Example Before and After treatment room tests : Bass Testing (click here for detailed mid & high frequency testing results)

Figure 2 : Low bass testing for below 100hz - after treatment.

This frequency response plot shows 15+db improvements at 75hz and 85hz and around 4db improvement at 38hz, which is a difficult frequency area to deal with due to wavelengths involved.

We used BF-1200 corner devices in 2 corners floor to ceiling to achieve this result - if it had been possible to treat all 4 vertical corners the results would’ve been better still, but even so this is a significant improvement!

The After Treatment Response is visibly flatter and truer, which in practice translated into a vast improvement in bass punch, evenness and definition.

Figure 3 Shows this same result with 1/3 octave smoothing, which is a very close approximation of how we perceive sound. As you can see the plot is now flat to within +/-2.5db to 35hz (which is where the speakers dropped off).

Figure 1

Figure 2

Figure 3 : after treatment test with 1/3 Octave Smoothing applied

Acoustic test showing bass response below 100hz in an acoustically treated room with third octave smoothing applied Acoustic test showing waterfall plot decay times below 100hz in an untreated room Acoustic test showing waterfall decay time data below 100hz in an acoustically treated room

Figure 4 : Low bass testing for below 100hz - before room treatment Waterfall Plot

This Waterfall plot shows the decay time data for the same room. As you can see there is a lot of boomy bass around the modal frequency at 38hz, and below this point.

Figure 5 : Low bass testing for below 100hz - after room treatment Waterfall Plot

This is the after treatment Waterfall plot. The bass is far more even (ie.. ‘Solid’, both visually and audibly) and the boomyness below 40hz is brought under control properly. This gave a very tight and controlled bass response whose frequency response is within +/-2.5db of flat. A good result.

Mid and High Frequency Testing :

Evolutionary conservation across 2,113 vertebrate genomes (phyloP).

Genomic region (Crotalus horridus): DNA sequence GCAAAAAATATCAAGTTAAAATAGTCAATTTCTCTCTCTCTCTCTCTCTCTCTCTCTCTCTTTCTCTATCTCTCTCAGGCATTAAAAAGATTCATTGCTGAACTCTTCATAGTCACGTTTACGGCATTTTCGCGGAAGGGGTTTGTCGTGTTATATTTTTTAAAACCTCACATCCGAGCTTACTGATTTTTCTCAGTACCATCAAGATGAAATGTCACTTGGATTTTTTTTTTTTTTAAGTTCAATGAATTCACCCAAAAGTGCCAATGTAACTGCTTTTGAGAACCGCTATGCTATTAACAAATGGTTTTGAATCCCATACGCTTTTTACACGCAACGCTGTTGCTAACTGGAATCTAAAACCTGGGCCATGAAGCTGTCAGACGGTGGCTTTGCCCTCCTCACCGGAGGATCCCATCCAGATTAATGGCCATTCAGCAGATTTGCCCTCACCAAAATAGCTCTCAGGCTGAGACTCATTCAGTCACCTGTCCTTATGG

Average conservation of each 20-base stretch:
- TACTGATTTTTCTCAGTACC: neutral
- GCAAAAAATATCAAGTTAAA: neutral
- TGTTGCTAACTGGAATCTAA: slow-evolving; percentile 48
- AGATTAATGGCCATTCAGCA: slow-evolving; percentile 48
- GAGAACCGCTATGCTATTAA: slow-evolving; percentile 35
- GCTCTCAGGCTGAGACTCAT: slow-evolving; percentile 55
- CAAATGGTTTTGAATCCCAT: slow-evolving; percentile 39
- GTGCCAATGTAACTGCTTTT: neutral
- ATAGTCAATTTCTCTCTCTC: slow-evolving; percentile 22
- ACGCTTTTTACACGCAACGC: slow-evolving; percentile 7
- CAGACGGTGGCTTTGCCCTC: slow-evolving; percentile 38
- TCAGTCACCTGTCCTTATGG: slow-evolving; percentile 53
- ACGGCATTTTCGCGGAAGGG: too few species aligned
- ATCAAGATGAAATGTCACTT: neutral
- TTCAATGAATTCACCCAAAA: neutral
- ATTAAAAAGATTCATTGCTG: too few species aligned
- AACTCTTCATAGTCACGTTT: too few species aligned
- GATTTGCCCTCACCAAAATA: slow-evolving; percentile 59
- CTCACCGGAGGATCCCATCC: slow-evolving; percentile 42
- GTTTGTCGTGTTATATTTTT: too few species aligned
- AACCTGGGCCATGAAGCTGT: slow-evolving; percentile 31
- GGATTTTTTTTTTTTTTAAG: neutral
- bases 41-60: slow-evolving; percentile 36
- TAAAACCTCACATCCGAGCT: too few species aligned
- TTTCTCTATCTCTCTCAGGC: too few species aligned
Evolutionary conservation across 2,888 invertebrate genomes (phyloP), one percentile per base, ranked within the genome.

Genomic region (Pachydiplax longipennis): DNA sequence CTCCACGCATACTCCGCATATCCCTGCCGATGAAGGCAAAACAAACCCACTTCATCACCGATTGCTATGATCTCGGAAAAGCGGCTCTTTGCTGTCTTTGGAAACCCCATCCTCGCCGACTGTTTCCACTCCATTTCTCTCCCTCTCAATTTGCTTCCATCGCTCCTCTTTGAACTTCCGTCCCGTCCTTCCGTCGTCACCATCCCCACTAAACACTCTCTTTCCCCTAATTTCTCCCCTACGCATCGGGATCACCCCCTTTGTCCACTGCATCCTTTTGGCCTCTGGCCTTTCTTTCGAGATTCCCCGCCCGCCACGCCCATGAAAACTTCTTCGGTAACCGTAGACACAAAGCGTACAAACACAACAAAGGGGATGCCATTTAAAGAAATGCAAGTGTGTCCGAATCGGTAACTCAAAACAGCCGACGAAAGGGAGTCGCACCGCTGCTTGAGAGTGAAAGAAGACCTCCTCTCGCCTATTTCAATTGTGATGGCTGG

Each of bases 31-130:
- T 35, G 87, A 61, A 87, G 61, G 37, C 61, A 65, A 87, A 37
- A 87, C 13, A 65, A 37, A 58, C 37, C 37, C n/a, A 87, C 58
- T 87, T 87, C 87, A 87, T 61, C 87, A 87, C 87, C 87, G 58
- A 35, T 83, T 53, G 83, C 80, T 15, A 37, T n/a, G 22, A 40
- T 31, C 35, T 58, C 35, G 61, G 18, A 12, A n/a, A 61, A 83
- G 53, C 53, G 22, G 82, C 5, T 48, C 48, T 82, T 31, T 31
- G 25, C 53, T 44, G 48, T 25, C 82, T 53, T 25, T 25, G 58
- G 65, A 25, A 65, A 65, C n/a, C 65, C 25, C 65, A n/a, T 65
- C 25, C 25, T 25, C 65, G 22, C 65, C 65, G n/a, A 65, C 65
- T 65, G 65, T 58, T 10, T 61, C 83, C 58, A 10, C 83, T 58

Acoustic testing for mid and high frequencies mainly involves the use of the Energy Time Curve feature. This plot shows the direct speaker signal reaching the listening position + all individual mid and high frequency reflections as they arrive at the listening spot (both over time and in level compared to the direct signal).

The specification to aim for for guaranteed excellent imaging and accuracy is :

Loud reflections that arrive very soon after the direct signal at the ears combine with the direct signal. This causes comb filtering and peaks and dips in the frequency response.

So we hunt down which surfaces / exact locations these loud individual reflections within the first 20ms are coming from - and either absorb or diffuse them (ie break up the loud reflection into many quieter reflections). This gives a highly targeted mid/high treatment solution.

The Energy Time Curve can be used to tune the acoustics between lively (diffused) and dead (absorbed) to how a client wants to hear the mid and high frequencies.

Figure 6 : Untreated listening room. The ETC shows at least 3 loud reflections within the first 20ms. These caused poor imaging and frequency response issues in mid and high frequencies at the listening position.

Acoustic test showing Energy Time Curve mid and high frequency reflections at the listening spot before acoustic treatment Acoustic test showing Energy Time Curve plot in an acoustically treated room

Figure 7 : After treatment Energy Time Curve plot

Shows that via use of properly placed treatments the loud reflections in Figure 3 have been brought down in level to below -20db of the direct speaker signal. This resulted in clear / proper stereo imaging and a more accurate mid/high frequency response.

To book an acoustic test / site visit call Joe on 07800 952 474 or follow the link on our contact page.